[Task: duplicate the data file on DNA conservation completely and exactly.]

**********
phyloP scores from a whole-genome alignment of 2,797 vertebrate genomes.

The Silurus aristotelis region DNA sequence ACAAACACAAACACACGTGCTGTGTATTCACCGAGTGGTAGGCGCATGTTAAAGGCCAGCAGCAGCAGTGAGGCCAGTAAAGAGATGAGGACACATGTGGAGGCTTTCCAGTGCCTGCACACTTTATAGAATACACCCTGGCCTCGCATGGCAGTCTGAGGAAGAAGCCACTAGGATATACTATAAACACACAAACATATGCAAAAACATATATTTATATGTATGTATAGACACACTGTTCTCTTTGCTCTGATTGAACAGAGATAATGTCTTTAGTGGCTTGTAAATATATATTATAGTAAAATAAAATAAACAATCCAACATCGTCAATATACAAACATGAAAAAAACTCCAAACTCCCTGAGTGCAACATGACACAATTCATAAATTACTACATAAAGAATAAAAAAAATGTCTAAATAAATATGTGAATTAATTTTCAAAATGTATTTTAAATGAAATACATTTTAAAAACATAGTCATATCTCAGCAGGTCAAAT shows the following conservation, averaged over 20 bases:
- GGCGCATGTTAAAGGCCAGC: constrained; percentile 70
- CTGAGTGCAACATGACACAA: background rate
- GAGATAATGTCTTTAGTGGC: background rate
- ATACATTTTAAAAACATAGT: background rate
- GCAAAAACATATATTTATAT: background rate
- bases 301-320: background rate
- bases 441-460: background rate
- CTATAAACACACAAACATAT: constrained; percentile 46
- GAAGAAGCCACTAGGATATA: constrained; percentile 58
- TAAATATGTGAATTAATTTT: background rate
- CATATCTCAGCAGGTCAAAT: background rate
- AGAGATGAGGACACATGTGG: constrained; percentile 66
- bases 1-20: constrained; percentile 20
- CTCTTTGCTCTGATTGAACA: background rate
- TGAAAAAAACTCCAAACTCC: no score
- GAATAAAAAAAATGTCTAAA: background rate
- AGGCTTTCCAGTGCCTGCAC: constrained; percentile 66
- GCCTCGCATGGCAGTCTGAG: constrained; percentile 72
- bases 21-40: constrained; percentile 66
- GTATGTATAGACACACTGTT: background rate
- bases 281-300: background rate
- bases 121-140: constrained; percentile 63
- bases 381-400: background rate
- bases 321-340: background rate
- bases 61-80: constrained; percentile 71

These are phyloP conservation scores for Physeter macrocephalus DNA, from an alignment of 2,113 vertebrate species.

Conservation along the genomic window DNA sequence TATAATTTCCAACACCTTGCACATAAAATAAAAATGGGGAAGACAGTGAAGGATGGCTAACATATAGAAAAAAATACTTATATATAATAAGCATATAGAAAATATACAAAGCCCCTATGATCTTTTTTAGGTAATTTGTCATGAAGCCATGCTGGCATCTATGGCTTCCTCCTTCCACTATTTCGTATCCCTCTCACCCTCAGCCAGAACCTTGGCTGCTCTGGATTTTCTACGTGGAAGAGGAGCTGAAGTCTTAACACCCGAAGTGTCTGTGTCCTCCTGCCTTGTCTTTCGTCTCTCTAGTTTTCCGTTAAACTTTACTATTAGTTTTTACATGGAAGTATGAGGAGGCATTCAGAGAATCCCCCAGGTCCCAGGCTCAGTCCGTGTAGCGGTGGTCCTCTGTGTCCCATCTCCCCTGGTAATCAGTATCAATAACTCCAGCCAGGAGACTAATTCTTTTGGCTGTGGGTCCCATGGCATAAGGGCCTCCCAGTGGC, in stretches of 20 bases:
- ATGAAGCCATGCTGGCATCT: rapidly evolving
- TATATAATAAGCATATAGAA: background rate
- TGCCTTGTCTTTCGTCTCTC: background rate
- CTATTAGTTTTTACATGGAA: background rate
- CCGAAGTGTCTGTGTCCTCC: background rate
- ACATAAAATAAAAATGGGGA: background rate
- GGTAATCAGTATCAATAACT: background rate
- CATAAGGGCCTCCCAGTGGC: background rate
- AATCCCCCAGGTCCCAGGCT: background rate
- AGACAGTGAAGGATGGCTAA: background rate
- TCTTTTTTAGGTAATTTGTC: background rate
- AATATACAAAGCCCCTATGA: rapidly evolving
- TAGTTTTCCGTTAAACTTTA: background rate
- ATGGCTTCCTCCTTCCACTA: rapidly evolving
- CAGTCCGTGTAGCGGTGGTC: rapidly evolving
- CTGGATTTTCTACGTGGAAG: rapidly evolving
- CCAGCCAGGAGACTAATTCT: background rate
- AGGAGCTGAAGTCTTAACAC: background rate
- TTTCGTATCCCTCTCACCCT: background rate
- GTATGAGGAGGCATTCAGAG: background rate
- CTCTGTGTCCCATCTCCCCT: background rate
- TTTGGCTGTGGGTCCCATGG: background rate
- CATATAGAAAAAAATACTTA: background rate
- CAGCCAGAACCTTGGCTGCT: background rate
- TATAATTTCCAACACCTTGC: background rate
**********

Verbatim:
phyloP scores from a whole-genome alignment of 2,797 vertebrate genomes.

The Silurus aristotelis region DNA sequence ACAAACACAAACACACGTGCTGTGTATTCACCGAGTGGTAGGCGCATGTTAAAGGCCAGCAGCAGCAGTGAGGCCAGTAAAGAGATGAGGACACATGTGGAGGCTTTCCAGTGCCTGCACACTTTATAGAATACACCCTGGCCTCGCATGGCAGTCTGAGGAAGAAGCCACTAGGATATACTATAAACACACAAACATATGCAAAAACATATATTTATATGTATGTATAGACACACTGTTCTCTTTGCTCTGATTGAACAGAGATAATGTCTTTAGTGGCTTGTAAATATATATTATAGTAAAATAAAATAAACAATCCAACATCGTCAATATACAAACATGAAAAAAACTCCAAACTCCCTGAGTGCAACATGACACAATTCATAAATTACTACATAAAGAATAAAAAAAATGTCTAAATAAATATGTGAATTAATTTTCAAAATGTATTTTAAATGAAATACATTTTAAAAACATAGTCATATCTCAGCAGGTCAAAT shows the following conservation, averaged over 20 bases:
- GGCGCATGTTAAAGGCCAGC: constrained; percentile 70
- CTGAGTGCAACATGACACAA: background rate
- GAGATAATGTCTTTAGTGGC: background rate
- ATACATTTTAAAAACATAGT: background rate
- GCAAAAACATATATTTATAT: background rate
- bases 301-320: background rate
- bases 441-460: background rate
- CTATAAACACACAAACATAT: constrained; percentile 46
- GAAGAAGCCACTAGGATATA: constrained; percentile 58
- TAAATATGTGAATTAATTTT: background rate
- CATATCTCAGCAGGTCAAAT: background rate
- AGAGATGAGGACACATGTGG: constrained; percentile 66
- bases 1-20: constrained; percentile 20
- CTCTTTGCTCTGATTGAACA: background rate
- TGAAAAAAACTCCAAACTCC: no score
- GAATAAAAAAAATGTCTAAA: background rate
- AGGCTTTCCAGTGCCTGCAC: constrained; percentile 66
- GCCTCGCATGGCAGTCTGAG: constrained; percentile 72
- bases 21-40: constrained; percentile 66
- GTATGTATAGACACACTGTT: background rate
- bases 281-300: background rate
- bases 121-140: constrained; percentile 63
- bases 381-400: background rate
- bases 321-340: background rate
- bases 61-80: constrained; percentile 71

These are phyloP conservation scores for Physeter macrocephalus DNA, from an alignment of 2,113 vertebrate species.

Conservation along the genomic window DNA sequence TATAATTTCCAACACCTTGCACATAAAATAAAAATGGGGAAGACAGTGAAGGATGGCTAACATATAGAAAAAAATACTTATATATAATAAGCATATAGAAAATATACAAAGCCCCTATGATCTTTTTTAGGTAATTTGTCATGAAGCCATGCTGGCATCTATGGCTTCCTCCTTCCACTATTTCGTATCCCTCTCACCCTCAGCCAGAACCTTGGCTGCTCTGGATTTTCTACGTGGAAGAGGAGCTGAAGTCTTAACACCCGAAGTGTCTGTGTCCTCCTGCCTTGTCTTTCGTCTCTCTAGTTTTCCGTTAAACTTTACTATTAGTTTTTACATGGAAGTATGAGGAGGCATTCAGAGAATCCCCCAGGTCCCAGGCTCAGTCCGTGTAGCGGTGGTCCTCTGTGTCCCATCTCCCCTGGTAATCAGTATCAATAACTCCAGCCAGGAGACTAATTCTTTTGGCTGTGGGTCCCATGGCATAAGGGCCTCCCAGTGGC, in stretches of 20 bases:
- ATGAAGCCATGCTGGCATCT: rapidly evolving
- TATATAATAAGCATATAGAA: background rate
- TGCCTTGTCTTTCGTCTCTC: background rate
- CTATTAGTTTTTACATGGAA: background rate
- CCGAAGTGTCTGTGTCCTCC: background rate
- ACATAAAATAAAAATGGGGA: background rate
- GGTAATCAGTATCAATAACT: background rate
- CATAAGGGCCTCCCAGTGGC: background rate
- AATCCCCCAGGTCCCAGGCT: background rate
- AGACAGTGAAGGATGGCTAA: background rate
- TCTTTTTTAGGTAATTTGTC: background rate
- AATATACAAAGCCCCTATGA: rapidly evolving
- TAGTTTTCCGTTAAACTTTA: background rate
- ATGGCTTCCTCCTTCCACTA: rapidly evolving
- CAGTCCGTGTAGCGGTGGTC: rapidly evolving
- CTGGATTTTCTACGTGGAAG: rapidly evolving
- CCAGCCAGGAGACTAATTCT: background rate
- AGGAGCTGAAGTCTTAACAC: background rate
- TTTCGTATCCCTCTCACCCT: background rate
- GTATGAGGAGGCATTCAGAG: background rate
- CTCTGTGTCCCATCTCCCCT: background rate
- TTTGGCTGTGGGTCCCATGG: background rate
- CATATAGAAAAAAATACTTA: background rate
- CAGCCAGAACCTTGGCTGCT: background rate
- TATAATTTCCAACACCTTGC: background rate